The first human trial for stem cell treatment to cure blindness done by researchers at the Jules Stein Eye Institute,University of California,has thrown up promising results in dealing with macular degeneration a common cause of blindness in older people. The results were published in The Lancet on Monday.
Two blind women suffering from Stargardts macular dystrophy (this occurs within the first two decades of life) and age-related macular degeneration received subretinal transplantation of human embryonic stem cell (hESC) derived retinal pigment epithelium (RPE). RPE is the pigmented cell layer just outside the retina that nourishes retinal visual cells. Vision improved in both patients.
Macular degeneration is a condition in which an individual loses vision in the centre of the visual field (macula) because of damage to the retina. It is believed to be the cause of 12 per cent of blindness cases in India and its present treatment is restricted to measures to limit the damage rather than reverse the process which is what the new treatment now promises.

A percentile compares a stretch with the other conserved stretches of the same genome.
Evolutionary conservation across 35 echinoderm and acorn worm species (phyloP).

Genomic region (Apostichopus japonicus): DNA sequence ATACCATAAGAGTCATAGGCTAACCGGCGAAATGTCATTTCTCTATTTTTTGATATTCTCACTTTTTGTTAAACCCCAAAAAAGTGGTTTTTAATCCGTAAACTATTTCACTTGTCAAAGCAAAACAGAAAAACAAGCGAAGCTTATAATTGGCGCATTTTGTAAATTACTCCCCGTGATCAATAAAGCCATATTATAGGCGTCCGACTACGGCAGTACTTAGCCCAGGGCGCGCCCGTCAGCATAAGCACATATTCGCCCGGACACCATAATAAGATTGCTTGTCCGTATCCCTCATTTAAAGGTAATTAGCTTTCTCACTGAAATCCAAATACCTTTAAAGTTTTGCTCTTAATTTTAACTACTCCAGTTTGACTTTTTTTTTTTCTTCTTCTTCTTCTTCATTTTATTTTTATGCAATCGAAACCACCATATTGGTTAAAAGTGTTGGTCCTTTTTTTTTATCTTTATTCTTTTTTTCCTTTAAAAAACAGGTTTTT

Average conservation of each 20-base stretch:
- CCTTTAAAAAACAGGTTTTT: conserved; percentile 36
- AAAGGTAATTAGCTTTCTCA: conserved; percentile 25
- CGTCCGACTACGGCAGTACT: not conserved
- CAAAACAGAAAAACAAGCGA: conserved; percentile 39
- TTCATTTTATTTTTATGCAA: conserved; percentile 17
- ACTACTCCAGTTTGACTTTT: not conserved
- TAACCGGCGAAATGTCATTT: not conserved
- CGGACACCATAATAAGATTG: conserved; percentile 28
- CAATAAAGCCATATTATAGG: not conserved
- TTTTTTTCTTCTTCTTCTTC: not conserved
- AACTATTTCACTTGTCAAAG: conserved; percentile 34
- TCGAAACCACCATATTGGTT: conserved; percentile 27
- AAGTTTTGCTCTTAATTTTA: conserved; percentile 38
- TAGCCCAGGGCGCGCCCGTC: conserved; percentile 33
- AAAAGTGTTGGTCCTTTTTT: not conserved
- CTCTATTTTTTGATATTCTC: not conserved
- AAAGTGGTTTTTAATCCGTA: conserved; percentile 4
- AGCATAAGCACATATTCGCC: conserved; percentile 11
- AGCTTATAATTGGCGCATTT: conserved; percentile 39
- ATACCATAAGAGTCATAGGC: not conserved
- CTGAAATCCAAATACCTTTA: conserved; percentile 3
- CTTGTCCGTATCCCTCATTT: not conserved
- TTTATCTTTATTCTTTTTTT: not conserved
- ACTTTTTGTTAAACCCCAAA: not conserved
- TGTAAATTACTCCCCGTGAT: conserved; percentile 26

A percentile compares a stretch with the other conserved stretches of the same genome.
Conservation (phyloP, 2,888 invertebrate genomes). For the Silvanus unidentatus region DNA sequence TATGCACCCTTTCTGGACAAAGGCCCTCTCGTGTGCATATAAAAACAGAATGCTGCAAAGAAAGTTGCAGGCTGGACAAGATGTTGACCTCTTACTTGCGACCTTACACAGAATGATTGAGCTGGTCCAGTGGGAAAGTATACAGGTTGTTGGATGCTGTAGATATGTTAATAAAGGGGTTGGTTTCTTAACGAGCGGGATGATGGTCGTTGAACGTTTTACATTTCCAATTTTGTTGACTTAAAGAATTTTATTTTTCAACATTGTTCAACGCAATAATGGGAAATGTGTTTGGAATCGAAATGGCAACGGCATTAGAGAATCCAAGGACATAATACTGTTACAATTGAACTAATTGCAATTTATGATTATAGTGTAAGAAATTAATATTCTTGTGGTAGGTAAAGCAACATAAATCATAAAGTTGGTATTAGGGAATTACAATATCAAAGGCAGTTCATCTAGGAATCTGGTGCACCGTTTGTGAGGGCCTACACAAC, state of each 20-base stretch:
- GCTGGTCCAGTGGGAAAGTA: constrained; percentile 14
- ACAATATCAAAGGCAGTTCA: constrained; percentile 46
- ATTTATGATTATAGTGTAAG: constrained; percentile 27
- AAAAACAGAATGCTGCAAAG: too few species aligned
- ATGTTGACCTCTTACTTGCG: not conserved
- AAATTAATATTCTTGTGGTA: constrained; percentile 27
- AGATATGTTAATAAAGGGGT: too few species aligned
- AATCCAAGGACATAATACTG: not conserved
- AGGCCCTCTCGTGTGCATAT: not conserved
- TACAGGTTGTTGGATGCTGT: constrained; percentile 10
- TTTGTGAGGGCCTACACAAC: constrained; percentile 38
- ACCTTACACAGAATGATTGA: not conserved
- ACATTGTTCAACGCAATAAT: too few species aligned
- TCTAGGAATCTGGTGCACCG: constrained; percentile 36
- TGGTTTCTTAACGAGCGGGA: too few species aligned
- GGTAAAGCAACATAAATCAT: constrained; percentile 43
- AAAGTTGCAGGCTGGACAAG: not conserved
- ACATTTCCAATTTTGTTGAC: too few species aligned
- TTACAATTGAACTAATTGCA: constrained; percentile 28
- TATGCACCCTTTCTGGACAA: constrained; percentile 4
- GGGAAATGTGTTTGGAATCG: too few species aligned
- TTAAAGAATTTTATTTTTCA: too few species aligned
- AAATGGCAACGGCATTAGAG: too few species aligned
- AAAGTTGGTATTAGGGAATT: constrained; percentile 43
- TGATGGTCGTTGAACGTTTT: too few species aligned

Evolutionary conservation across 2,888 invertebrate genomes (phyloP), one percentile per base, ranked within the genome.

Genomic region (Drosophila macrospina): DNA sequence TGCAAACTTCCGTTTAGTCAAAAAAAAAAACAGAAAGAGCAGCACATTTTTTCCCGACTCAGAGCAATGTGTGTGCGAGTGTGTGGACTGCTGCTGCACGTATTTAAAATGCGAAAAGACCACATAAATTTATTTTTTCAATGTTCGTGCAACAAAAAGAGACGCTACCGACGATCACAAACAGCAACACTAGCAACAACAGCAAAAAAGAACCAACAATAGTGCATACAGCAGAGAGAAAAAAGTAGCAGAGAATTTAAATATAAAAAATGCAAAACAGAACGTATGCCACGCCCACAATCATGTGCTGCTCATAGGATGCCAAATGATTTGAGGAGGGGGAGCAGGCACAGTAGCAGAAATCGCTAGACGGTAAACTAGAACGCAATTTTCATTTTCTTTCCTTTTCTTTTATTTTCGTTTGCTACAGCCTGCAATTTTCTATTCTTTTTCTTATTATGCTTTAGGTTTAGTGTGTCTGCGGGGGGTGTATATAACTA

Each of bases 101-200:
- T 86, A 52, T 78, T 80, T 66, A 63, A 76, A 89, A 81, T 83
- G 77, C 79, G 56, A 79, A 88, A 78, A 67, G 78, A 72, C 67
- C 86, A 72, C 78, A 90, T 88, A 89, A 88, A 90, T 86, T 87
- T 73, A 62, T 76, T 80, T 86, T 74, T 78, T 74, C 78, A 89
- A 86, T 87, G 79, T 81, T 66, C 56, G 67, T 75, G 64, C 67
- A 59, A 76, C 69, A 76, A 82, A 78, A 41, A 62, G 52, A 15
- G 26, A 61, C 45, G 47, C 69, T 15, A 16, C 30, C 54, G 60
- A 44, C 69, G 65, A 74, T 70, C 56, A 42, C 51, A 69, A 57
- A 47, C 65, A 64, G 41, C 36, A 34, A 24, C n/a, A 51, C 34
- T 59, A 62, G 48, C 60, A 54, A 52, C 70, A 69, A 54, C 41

Dr R P Singh,senior consultant ophthalmologist at Indraprastha Hospital,who had worked on stem cell treatment for blindness,says that the results of the study are fantastic as the researchers seem to have overcome two of the most difficult roadblocks challenge of retrieval of stem cells and the extremely complicated nature of the surgery.
Dr Arun Sethi,senior consultant ophthalmologist,Medanta Medicity said: The study does hold promise for the future because macular degeneration is one of the leading causes of blindness. But there are some caveats in this. First,it would be a very difficult procedure to do this in the eye and leave the retina undamaged. Secondly,it is still at a very nascent stage and the small sample size means a lot more studies are required to understand the process and realise its true potential. Another factor would be the cost of the treatment.